Reader’s block, suggests Dysfunctional Literacy, is the malaise that overcomes us sometimes so that we’re barely able to turn one page to the next, let alone concentrate or meditate on the books in our laps.
We walk past that book several times a day, giving it untrusting, sidelong glances. We pick it up and go through the motions but don’t remember much, and care less than that about what we do remember. The pressure builds, and we start to think that reading sucks, and our disloyalty kills us a little. All feeling of accomplishment leaches out of doing the dishes, running three miles, making a snow fort, or, you know, actually working at my job.
At least that’s how I experience it.Good thing D.L. is here with some remedies:
1. Stop reading. “Last summer I went on vacation and deliberately did not read or write anything. I was told I was a much more pleasant person to be around when I wasn’t trying to read and write.”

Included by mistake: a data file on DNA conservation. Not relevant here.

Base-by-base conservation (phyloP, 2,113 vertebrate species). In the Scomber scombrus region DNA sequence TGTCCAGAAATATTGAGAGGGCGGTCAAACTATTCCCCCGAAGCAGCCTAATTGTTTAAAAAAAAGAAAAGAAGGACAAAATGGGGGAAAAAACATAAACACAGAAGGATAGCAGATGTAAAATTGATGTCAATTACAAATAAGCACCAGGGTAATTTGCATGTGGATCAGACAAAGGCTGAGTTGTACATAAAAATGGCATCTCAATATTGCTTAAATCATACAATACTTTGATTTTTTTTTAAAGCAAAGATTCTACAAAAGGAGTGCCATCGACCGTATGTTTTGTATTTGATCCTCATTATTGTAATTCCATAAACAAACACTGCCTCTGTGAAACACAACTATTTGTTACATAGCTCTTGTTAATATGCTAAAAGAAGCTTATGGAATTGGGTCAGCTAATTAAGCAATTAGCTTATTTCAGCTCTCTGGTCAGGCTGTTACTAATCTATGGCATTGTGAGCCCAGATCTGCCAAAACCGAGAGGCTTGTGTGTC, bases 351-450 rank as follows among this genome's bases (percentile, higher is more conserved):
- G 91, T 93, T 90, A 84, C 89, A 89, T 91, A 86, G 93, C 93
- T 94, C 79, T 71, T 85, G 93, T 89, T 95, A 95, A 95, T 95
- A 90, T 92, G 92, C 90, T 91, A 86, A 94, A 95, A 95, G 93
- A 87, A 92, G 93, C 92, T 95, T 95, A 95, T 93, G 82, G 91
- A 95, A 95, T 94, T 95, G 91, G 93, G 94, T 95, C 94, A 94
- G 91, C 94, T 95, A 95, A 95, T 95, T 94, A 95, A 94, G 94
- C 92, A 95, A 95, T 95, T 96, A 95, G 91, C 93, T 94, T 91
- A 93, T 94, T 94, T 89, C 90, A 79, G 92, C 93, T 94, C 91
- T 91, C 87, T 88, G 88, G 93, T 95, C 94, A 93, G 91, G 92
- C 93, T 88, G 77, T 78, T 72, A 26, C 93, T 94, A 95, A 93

2. Read classic literature. “Readers who aren’t into classic lit should choose a short book. The Great Gatsby is great for reader’s block. Les Miserables might be a disaster. Moby Dick? Haha! Moby Dick.”
3. Read a book you know you’ll dislike. “Books that I knew I’d dislike that got me out of reader’s block: Gorilla Beach by Snookie- supposedly written by somebody else. I really don’t like admitting that I actually read a few pages of that.”
4. Read a book you’ve read before. “This is risky. Sometimes staying in a comfort zone is what causes the rut in the first place…Or it may kick-start a reader’s enthusiasm for reading.”
5. Do a lot of writing. “If a reader can’t muster enough energy to read, how can the reader find the enthusiasm to write? Sometimes writing can get the brain going. And if it doesn’t, then maybe the reader will get so frustrated by writing that reading will become an easy alternative.”
Read the whole article at Dysfunctional Literacy.